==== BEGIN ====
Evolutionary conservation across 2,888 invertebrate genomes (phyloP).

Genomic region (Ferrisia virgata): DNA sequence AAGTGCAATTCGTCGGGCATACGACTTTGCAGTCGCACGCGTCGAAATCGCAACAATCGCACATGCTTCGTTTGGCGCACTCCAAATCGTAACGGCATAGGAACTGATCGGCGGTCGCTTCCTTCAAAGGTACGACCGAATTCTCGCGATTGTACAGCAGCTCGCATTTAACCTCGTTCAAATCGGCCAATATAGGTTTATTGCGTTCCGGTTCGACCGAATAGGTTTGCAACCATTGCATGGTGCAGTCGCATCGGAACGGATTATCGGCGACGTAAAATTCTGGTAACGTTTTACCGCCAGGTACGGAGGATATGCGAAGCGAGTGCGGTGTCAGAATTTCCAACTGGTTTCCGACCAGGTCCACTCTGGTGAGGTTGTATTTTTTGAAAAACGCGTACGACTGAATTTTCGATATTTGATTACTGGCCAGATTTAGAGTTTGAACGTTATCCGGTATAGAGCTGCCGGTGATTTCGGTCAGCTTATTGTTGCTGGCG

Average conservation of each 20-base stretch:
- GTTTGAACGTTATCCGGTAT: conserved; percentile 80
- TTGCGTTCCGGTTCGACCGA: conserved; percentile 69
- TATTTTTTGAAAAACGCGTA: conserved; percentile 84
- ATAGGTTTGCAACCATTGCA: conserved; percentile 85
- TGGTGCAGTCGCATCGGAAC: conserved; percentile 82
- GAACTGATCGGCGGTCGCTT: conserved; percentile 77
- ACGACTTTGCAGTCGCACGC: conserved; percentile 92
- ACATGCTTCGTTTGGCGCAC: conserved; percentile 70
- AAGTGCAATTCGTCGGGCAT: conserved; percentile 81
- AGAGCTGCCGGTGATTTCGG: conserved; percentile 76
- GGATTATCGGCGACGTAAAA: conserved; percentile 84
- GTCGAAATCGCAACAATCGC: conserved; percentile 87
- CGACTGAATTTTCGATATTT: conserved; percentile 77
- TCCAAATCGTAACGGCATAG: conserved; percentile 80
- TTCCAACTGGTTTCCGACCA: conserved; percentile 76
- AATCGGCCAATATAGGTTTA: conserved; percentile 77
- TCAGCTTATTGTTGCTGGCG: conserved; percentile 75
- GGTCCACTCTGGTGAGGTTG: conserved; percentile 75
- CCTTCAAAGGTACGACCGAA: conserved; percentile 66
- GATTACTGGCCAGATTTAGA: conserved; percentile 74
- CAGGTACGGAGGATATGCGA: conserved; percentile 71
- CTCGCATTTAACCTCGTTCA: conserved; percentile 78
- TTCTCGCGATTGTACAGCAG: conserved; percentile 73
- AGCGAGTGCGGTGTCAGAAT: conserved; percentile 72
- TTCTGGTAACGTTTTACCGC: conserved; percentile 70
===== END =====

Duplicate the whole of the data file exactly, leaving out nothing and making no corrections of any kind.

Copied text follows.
Evolutionary conservation across 2,888 invertebrate genomes (phyloP).

Genomic region (Ferrisia virgata): DNA sequence AAGTGCAATTCGTCGGGCATACGACTTTGCAGTCGCACGCGTCGAAATCGCAACAATCGCACATGCTTCGTTTGGCGCACTCCAAATCGTAACGGCATAGGAACTGATCGGCGGTCGCTTCCTTCAAAGGTACGACCGAATTCTCGCGATTGTACAGCAGCTCGCATTTAACCTCGTTCAAATCGGCCAATATAGGTTTATTGCGTTCCGGTTCGACCGAATAGGTTTGCAACCATTGCATGGTGCAGTCGCATCGGAACGGATTATCGGCGACGTAAAATTCTGGTAACGTTTTACCGCCAGGTACGGAGGATATGCGAAGCGAGTGCGGTGTCAGAATTTCCAACTGGTTTCCGACCAGGTCCACTCTGGTGAGGTTGTATTTTTTGAAAAACGCGTACGACTGAATTTTCGATATTTGATTACTGGCCAGATTTAGAGTTTGAACGTTATCCGGTATAGAGCTGCCGGTGATTTCGGTCAGCTTATTGTTGCTGGCG

Average conservation of each 20-base stretch:
- GTTTGAACGTTATCCGGTAT: conserved; percentile 80
- TTGCGTTCCGGTTCGACCGA: conserved; percentile 69
- TATTTTTTGAAAAACGCGTA: conserved; percentile 84
- ATAGGTTTGCAACCATTGCA: conserved; percentile 85
- TGGTGCAGTCGCATCGGAAC: conserved; percentile 82
- GAACTGATCGGCGGTCGCTT: conserved; percentile 77
- ACGACTTTGCAGTCGCACGC: conserved; percentile 92
- ACATGCTTCGTTTGGCGCAC: conserved; percentile 70
- AAGTGCAATTCGTCGGGCAT: conserved; percentile 81
- AGAGCTGCCGGTGATTTCGG: conserved; percentile 76
- GGATTATCGGCGACGTAAAA: conserved; percentile 84
- GTCGAAATCGCAACAATCGC: conserved; percentile 87
- CGACTGAATTTTCGATATTT: conserved; percentile 77
- TCCAAATCGTAACGGCATAG: conserved; percentile 80
- TTCCAACTGGTTTCCGACCA: conserved; percentile 76
- AATCGGCCAATATAGGTTTA: conserved; percentile 77
- TCAGCTTATTGTTGCTGGCG: conserved; percentile 75
- GGTCCACTCTGGTGAGGTTG: conserved; percentile 75
- CCTTCAAAGGTACGACCGAA: conserved; percentile 66
- GATTACTGGCCAGATTTAGA: conserved; percentile 74
- CAGGTACGGAGGATATGCGA: conserved; percentile 71
- CTCGCATTTAACCTCGTTCA: conserved; percentile 78
- TTCTCGCGATTGTACAGCAG: conserved; percentile 73
- AGCGAGTGCGGTGTCAGAAT: conserved; percentile 72
- TTCTGGTAACGTTTTACCGC: conserved; percentile 70